Reinforcement history of modelled behaviour as a determinant of children's interpretation of vicarious nonreaction

Kay Bussey*, David G. Perry

*Corresponding author for this work

Research output: Contribution to journalArticlepeer-review


This study was designed to determine the effect of vicarious nonreaction on children's imitation of responses with previous reinforcement histories. First and third grade boys and girls initially observed an adult model who was rewarded for responses sharing a common attribute and punished for responses sharing a different attribute. Subsequently, the model performed new instances of each of these response classes. Now one‐third of the model's responses of each sort were rewarded, another third punished, and a final third incurred nonreaction. Children were tested for imitation of the responses the model made during this latter phase. It was hypothesized that children would endow nonreaction with the same sign of reinforcement that had previously accrued to responses of the modelled class. The hypothesis was confirmed for instances of both rewarded and punished response classes for the third graders but only for instances of the rewarded response class for the first, graders. It was concluded that theoretical accounts of children's interpretation and use of vicarious nonreaction need to take into account the previous reinforcement history of the behaviour that encounters the nonreaction. 1978 Australian Psychological Society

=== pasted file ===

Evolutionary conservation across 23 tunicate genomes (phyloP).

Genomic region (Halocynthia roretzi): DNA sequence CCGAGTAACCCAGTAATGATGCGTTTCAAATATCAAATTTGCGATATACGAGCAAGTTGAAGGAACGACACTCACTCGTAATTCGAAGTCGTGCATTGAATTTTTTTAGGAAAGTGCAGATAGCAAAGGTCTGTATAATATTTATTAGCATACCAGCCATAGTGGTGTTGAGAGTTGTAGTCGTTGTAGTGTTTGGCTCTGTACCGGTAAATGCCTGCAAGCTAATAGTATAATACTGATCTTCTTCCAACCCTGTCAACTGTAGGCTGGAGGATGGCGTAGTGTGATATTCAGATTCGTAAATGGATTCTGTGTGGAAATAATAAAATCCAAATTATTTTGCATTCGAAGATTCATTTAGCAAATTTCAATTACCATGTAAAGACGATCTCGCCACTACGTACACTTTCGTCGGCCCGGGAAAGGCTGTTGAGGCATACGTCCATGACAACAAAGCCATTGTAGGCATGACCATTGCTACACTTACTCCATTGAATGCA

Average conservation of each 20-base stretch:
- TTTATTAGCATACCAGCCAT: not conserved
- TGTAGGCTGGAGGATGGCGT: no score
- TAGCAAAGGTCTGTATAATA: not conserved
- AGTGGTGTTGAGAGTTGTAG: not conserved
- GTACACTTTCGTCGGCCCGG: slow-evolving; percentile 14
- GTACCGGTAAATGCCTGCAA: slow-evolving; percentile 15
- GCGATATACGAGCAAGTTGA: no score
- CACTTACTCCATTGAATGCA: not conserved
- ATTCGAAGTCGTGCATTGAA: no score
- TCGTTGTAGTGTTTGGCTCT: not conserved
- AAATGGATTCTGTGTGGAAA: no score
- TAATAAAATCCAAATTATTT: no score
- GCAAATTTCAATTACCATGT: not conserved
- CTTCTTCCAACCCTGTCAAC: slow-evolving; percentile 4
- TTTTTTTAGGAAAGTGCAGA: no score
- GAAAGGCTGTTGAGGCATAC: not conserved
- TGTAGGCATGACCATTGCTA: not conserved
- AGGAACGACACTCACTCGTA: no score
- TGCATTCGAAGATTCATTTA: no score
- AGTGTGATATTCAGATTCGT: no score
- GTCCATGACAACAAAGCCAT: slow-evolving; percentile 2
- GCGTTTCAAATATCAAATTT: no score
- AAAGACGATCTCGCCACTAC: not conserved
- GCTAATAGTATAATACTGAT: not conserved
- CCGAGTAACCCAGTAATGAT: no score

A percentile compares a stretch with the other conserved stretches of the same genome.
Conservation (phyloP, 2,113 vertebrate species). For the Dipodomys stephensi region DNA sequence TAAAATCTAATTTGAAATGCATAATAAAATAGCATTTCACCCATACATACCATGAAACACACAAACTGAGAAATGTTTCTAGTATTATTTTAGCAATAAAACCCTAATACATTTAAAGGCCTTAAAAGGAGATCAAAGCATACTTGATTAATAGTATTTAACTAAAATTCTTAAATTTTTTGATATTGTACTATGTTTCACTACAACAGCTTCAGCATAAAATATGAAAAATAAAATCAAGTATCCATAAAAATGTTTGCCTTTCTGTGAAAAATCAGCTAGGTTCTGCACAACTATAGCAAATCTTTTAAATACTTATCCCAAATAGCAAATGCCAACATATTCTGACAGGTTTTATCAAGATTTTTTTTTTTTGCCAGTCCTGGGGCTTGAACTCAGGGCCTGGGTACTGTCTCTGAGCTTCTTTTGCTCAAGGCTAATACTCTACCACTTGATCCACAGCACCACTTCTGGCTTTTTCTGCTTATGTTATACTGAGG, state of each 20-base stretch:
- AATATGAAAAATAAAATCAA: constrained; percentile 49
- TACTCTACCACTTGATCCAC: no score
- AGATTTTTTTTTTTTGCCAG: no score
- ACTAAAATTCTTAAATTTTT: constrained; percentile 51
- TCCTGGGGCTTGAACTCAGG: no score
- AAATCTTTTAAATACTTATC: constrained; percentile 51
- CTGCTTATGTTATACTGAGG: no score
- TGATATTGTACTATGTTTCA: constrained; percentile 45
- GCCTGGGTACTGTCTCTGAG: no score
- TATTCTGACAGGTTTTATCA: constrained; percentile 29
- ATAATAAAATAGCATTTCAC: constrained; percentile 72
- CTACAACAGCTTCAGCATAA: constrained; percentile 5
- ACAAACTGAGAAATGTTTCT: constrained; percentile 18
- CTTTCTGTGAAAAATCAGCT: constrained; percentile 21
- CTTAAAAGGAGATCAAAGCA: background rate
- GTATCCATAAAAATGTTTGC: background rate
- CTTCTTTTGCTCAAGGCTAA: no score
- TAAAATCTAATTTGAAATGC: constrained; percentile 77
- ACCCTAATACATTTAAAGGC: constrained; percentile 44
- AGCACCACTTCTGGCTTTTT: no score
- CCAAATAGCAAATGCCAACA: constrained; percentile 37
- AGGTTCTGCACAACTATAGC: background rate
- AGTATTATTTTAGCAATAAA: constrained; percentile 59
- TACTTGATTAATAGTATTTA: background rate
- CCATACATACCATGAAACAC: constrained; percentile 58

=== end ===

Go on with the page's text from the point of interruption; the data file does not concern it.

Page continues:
Original languageEnglish
Pages (from-to)263-269
Number of pages7
JournalAustralian Journal of Psychology
Issue number3
Publication statusPublished - 1978
Externally publishedYes


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